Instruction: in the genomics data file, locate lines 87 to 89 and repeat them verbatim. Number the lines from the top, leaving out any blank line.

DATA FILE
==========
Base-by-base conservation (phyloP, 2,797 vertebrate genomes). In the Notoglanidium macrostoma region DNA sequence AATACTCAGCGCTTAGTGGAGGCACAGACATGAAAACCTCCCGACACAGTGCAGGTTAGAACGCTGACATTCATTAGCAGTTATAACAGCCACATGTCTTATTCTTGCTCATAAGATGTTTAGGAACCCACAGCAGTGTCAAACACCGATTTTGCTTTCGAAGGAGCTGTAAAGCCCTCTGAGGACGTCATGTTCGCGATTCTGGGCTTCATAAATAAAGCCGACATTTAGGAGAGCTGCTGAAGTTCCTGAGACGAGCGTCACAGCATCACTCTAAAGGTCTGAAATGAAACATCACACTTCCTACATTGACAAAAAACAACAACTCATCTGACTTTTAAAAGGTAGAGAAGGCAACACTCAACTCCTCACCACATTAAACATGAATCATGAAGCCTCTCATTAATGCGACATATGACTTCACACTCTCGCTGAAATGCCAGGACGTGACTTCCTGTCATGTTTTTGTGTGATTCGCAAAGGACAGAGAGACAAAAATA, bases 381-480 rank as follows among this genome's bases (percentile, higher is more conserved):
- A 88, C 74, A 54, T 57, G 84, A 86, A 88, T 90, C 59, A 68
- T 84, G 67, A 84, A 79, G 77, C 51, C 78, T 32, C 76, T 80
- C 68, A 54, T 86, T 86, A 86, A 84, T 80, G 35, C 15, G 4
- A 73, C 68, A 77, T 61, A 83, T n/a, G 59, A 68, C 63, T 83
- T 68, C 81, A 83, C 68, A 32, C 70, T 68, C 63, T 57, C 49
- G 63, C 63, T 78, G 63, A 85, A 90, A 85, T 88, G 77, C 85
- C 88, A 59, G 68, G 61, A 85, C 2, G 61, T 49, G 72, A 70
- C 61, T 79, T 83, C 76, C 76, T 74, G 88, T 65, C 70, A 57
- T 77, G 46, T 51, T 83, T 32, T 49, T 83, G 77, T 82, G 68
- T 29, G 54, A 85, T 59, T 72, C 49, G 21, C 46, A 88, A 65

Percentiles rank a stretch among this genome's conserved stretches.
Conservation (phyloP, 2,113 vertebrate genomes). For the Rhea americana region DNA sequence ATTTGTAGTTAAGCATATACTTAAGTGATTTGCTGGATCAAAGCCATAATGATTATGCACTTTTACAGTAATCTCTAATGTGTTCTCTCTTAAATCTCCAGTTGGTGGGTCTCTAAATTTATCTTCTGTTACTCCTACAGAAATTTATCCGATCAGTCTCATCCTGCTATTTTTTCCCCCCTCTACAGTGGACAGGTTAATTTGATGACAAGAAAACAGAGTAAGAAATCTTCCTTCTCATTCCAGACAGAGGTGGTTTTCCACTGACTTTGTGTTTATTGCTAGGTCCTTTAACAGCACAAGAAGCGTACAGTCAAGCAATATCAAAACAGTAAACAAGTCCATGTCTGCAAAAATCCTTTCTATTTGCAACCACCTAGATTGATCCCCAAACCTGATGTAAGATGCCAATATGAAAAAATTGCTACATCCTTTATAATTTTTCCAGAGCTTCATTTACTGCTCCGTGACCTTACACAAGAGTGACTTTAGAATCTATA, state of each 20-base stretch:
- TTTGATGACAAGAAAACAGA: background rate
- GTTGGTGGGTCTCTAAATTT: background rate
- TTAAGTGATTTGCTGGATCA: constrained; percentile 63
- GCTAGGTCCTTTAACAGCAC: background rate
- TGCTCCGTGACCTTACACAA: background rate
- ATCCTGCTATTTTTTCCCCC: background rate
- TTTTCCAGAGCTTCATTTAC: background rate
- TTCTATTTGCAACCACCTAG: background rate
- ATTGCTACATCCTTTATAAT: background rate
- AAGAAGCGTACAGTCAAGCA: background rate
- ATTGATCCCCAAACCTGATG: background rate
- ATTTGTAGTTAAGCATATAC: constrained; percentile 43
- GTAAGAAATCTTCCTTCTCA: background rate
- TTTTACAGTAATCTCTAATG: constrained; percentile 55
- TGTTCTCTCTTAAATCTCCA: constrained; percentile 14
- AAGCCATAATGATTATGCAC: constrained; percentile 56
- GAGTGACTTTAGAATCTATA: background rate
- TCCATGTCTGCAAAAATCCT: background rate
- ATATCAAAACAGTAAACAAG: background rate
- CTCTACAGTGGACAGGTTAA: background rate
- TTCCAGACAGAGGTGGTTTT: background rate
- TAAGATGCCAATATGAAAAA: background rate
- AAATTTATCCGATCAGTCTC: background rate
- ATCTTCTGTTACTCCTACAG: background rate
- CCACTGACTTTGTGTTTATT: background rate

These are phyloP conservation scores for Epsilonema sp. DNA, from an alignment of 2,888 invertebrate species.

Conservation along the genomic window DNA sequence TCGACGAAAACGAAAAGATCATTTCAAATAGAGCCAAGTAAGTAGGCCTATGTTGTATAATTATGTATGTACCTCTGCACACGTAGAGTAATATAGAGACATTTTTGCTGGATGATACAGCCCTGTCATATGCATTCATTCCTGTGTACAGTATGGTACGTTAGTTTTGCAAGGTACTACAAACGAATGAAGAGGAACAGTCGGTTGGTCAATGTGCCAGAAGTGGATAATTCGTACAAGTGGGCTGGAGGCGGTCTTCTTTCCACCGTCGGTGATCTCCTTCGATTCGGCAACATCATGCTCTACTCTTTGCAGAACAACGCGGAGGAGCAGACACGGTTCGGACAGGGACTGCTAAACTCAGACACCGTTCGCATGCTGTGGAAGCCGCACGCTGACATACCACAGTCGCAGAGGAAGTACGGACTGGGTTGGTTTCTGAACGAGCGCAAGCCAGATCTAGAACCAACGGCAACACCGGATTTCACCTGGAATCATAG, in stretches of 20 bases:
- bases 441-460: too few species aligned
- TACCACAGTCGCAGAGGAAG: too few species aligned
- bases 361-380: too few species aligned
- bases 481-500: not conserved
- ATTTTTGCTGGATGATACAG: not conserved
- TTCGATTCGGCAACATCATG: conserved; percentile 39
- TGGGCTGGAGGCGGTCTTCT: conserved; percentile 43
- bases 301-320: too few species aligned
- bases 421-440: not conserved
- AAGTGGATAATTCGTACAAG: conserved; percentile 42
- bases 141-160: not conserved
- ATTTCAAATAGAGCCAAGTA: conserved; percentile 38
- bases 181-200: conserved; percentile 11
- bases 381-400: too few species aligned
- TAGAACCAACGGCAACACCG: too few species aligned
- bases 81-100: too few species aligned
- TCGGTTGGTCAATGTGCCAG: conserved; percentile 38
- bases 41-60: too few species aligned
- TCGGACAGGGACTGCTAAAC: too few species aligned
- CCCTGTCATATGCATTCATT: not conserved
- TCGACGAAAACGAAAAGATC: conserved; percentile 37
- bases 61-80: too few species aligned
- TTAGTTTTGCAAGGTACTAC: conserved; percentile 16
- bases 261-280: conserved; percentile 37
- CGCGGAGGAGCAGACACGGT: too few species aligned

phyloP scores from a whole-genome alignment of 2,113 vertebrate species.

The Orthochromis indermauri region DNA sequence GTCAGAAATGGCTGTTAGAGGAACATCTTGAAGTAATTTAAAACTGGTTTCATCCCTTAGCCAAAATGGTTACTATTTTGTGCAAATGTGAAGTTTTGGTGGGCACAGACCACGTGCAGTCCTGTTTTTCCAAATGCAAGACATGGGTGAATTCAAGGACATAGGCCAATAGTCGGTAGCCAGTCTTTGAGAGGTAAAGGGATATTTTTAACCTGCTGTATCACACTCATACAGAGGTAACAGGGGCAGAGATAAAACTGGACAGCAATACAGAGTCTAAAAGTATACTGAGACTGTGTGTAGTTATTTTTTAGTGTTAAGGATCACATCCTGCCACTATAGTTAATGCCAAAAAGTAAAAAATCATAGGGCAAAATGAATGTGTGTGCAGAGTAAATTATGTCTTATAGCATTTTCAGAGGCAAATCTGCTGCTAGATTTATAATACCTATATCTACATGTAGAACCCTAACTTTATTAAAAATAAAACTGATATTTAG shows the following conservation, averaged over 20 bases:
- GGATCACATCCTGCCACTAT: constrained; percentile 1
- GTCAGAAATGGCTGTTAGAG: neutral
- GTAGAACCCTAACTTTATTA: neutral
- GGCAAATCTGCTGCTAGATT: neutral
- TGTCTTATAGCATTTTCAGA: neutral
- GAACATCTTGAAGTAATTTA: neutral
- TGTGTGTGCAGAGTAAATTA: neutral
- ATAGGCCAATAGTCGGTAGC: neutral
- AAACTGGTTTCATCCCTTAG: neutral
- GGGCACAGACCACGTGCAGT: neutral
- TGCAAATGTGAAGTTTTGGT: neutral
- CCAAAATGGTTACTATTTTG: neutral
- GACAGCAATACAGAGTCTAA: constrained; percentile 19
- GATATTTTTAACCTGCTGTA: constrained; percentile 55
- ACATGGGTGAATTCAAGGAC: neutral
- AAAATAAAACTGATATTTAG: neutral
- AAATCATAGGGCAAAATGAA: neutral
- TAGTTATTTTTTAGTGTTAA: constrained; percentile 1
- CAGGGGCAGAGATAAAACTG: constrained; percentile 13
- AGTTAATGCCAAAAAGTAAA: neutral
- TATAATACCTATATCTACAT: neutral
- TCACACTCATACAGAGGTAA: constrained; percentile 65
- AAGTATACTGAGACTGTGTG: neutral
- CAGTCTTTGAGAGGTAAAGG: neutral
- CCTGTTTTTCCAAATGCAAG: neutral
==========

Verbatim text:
- AGTTAATGCCAAAAAGTAAA: neutral
- TATAATACCTATATCTACAT: neutral
- TCACACTCATACAGAGGTAA: constrained; percentile 65